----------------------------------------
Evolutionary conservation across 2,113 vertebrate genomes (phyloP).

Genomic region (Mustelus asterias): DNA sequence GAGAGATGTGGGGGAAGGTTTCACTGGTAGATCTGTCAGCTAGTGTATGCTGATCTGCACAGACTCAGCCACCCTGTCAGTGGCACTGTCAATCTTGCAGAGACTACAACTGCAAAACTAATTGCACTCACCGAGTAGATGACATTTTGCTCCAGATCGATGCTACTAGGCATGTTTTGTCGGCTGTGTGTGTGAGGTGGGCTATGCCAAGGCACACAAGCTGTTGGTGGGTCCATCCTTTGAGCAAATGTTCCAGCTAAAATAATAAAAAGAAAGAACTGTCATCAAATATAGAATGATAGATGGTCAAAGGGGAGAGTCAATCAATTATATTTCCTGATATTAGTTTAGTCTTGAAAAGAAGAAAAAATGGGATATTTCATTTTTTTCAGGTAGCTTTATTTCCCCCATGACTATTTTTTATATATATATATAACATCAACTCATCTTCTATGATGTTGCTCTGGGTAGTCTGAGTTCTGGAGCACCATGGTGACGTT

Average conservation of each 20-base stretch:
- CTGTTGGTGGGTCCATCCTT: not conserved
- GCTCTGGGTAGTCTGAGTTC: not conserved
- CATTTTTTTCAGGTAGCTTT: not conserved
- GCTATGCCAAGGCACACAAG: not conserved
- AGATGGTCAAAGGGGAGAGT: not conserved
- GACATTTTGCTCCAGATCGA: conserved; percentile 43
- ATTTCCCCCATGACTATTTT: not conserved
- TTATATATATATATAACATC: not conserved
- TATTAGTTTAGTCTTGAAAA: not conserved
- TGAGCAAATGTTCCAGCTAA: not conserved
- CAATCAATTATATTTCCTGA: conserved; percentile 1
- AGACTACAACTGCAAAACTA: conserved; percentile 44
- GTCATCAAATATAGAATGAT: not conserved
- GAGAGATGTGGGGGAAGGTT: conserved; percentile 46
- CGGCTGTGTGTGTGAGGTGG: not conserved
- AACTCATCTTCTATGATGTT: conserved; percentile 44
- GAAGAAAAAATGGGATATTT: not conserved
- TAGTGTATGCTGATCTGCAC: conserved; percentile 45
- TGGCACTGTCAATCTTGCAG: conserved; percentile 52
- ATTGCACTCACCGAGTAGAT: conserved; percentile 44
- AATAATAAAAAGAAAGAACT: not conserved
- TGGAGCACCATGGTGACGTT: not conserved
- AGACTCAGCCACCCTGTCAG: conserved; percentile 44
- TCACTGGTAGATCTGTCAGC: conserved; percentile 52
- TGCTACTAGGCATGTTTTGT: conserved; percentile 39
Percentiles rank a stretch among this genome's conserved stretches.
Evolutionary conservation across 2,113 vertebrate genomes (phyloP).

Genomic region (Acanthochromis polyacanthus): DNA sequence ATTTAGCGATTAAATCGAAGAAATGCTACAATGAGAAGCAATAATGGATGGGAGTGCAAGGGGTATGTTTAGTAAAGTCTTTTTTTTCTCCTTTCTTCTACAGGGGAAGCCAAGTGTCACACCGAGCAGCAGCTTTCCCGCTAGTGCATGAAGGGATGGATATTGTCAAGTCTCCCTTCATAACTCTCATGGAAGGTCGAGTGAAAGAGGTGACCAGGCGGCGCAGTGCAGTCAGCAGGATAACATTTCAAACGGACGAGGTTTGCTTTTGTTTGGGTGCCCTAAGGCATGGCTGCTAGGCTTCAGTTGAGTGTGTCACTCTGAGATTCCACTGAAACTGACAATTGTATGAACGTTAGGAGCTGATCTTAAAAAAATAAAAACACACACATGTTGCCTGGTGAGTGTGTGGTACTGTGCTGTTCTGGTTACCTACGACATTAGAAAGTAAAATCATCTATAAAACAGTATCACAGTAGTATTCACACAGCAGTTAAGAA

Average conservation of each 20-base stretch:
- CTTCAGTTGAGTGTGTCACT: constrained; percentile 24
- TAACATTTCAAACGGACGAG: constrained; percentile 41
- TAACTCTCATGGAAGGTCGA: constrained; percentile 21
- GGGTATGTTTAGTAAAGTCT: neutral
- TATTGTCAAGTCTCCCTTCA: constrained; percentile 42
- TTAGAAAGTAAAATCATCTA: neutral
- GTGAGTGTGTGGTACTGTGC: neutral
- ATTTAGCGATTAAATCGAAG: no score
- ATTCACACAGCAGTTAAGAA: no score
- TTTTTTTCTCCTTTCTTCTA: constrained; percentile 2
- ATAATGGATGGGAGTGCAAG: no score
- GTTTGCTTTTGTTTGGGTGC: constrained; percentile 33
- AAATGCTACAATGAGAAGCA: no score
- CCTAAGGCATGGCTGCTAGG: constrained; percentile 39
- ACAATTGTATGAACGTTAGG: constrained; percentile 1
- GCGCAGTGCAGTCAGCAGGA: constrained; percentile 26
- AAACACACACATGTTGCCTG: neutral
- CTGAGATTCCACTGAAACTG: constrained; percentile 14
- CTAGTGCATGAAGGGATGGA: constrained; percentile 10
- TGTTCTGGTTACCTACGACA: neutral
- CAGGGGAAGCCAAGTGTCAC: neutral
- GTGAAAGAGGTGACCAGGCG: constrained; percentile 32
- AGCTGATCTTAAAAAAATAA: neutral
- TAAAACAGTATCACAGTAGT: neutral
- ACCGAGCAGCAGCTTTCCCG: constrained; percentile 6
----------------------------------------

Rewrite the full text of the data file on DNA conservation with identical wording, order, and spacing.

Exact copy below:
Evolutionary conservation across 2,113 vertebrate genomes (phyloP).

Genomic region (Mustelus asterias): DNA sequence GAGAGATGTGGGGGAAGGTTTCACTGGTAGATCTGTCAGCTAGTGTATGCTGATCTGCACAGACTCAGCCACCCTGTCAGTGGCACTGTCAATCTTGCAGAGACTACAACTGCAAAACTAATTGCACTCACCGAGTAGATGACATTTTGCTCCAGATCGATGCTACTAGGCATGTTTTGTCGGCTGTGTGTGTGAGGTGGGCTATGCCAAGGCACACAAGCTGTTGGTGGGTCCATCCTTTGAGCAAATGTTCCAGCTAAAATAATAAAAAGAAAGAACTGTCATCAAATATAGAATGATAGATGGTCAAAGGGGAGAGTCAATCAATTATATTTCCTGATATTAGTTTAGTCTTGAAAAGAAGAAAAAATGGGATATTTCATTTTTTTCAGGTAGCTTTATTTCCCCCATGACTATTTTTTATATATATATATAACATCAACTCATCTTCTATGATGTTGCTCTGGGTAGTCTGAGTTCTGGAGCACCATGGTGACGTT

Average conservation of each 20-base stretch:
- CTGTTGGTGGGTCCATCCTT: not conserved
- GCTCTGGGTAGTCTGAGTTC: not conserved
- CATTTTTTTCAGGTAGCTTT: not conserved
- GCTATGCCAAGGCACACAAG: not conserved
- AGATGGTCAAAGGGGAGAGT: not conserved
- GACATTTTGCTCCAGATCGA: conserved; percentile 43
- ATTTCCCCCATGACTATTTT: not conserved
- TTATATATATATATAACATC: not conserved
- TATTAGTTTAGTCTTGAAAA: not conserved
- TGAGCAAATGTTCCAGCTAA: not conserved
- CAATCAATTATATTTCCTGA: conserved; percentile 1
- AGACTACAACTGCAAAACTA: conserved; percentile 44
- GTCATCAAATATAGAATGAT: not conserved
- GAGAGATGTGGGGGAAGGTT: conserved; percentile 46
- CGGCTGTGTGTGTGAGGTGG: not conserved
- AACTCATCTTCTATGATGTT: conserved; percentile 44
- GAAGAAAAAATGGGATATTT: not conserved
- TAGTGTATGCTGATCTGCAC: conserved; percentile 45
- TGGCACTGTCAATCTTGCAG: conserved; percentile 52
- ATTGCACTCACCGAGTAGAT: conserved; percentile 44
- AATAATAAAAAGAAAGAACT: not conserved
- TGGAGCACCATGGTGACGTT: not conserved
- AGACTCAGCCACCCTGTCAG: conserved; percentile 44
- TCACTGGTAGATCTGTCAGC: conserved; percentile 52
- TGCTACTAGGCATGTTTTGT: conserved; percentile 39
Percentiles rank a stretch among this genome's conserved stretches.
Evolutionary conservation across 2,113 vertebrate genomes (phyloP).

Genomic region (Acanthochromis polyacanthus): DNA sequence ATTTAGCGATTAAATCGAAGAAATGCTACAATGAGAAGCAATAATGGATGGGAGTGCAAGGGGTATGTTTAGTAAAGTCTTTTTTTTCTCCTTTCTTCTACAGGGGAAGCCAAGTGTCACACCGAGCAGCAGCTTTCCCGCTAGTGCATGAAGGGATGGATATTGTCAAGTCTCCCTTCATAACTCTCATGGAAGGTCGAGTGAAAGAGGTGACCAGGCGGCGCAGTGCAGTCAGCAGGATAACATTTCAAACGGACGAGGTTTGCTTTTGTTTGGGTGCCCTAAGGCATGGCTGCTAGGCTTCAGTTGAGTGTGTCACTCTGAGATTCCACTGAAACTGACAATTGTATGAACGTTAGGAGCTGATCTTAAAAAAATAAAAACACACACATGTTGCCTGGTGAGTGTGTGGTACTGTGCTGTTCTGGTTACCTACGACATTAGAAAGTAAAATCATCTATAAAACAGTATCACAGTAGTATTCACACAGCAGTTAAGAA

Average conservation of each 20-base stretch:
- CTTCAGTTGAGTGTGTCACT: constrained; percentile 24
- TAACATTTCAAACGGACGAG: constrained; percentile 41
- TAACTCTCATGGAAGGTCGA: constrained; percentile 21
- GGGTATGTTTAGTAAAGTCT: neutral
- TATTGTCAAGTCTCCCTTCA: constrained; percentile 42
- TTAGAAAGTAAAATCATCTA: neutral
- GTGAGTGTGTGGTACTGTGC: neutral
- ATTTAGCGATTAAATCGAAG: no score
- ATTCACACAGCAGTTAAGAA: no score
- TTTTTTTCTCCTTTCTTCTA: constrained; percentile 2
- ATAATGGATGGGAGTGCAAG: no score
- GTTTGCTTTTGTTTGGGTGC: constrained; percentile 33
- AAATGCTACAATGAGAAGCA: no score
- CCTAAGGCATGGCTGCTAGG: constrained; percentile 39
- ACAATTGTATGAACGTTAGG: constrained; percentile 1
- GCGCAGTGCAGTCAGCAGGA: constrained; percentile 26
- AAACACACACATGTTGCCTG: neutral
- CTGAGATTCCACTGAAACTG: constrained; percentile 14
- CTAGTGCATGAAGGGATGGA: constrained; percentile 10
- TGTTCTGGTTACCTACGACA: neutral
- CAGGGGAAGCCAAGTGTCAC: neutral
- GTGAAAGAGGTGACCAGGCG: constrained; percentile 32
- AGCTGATCTTAAAAAAATAA: neutral
- TAAAACAGTATCACAGTAGT: neutral
- ACCGAGCAGCAGCTTTCCCG: constrained; percentile 6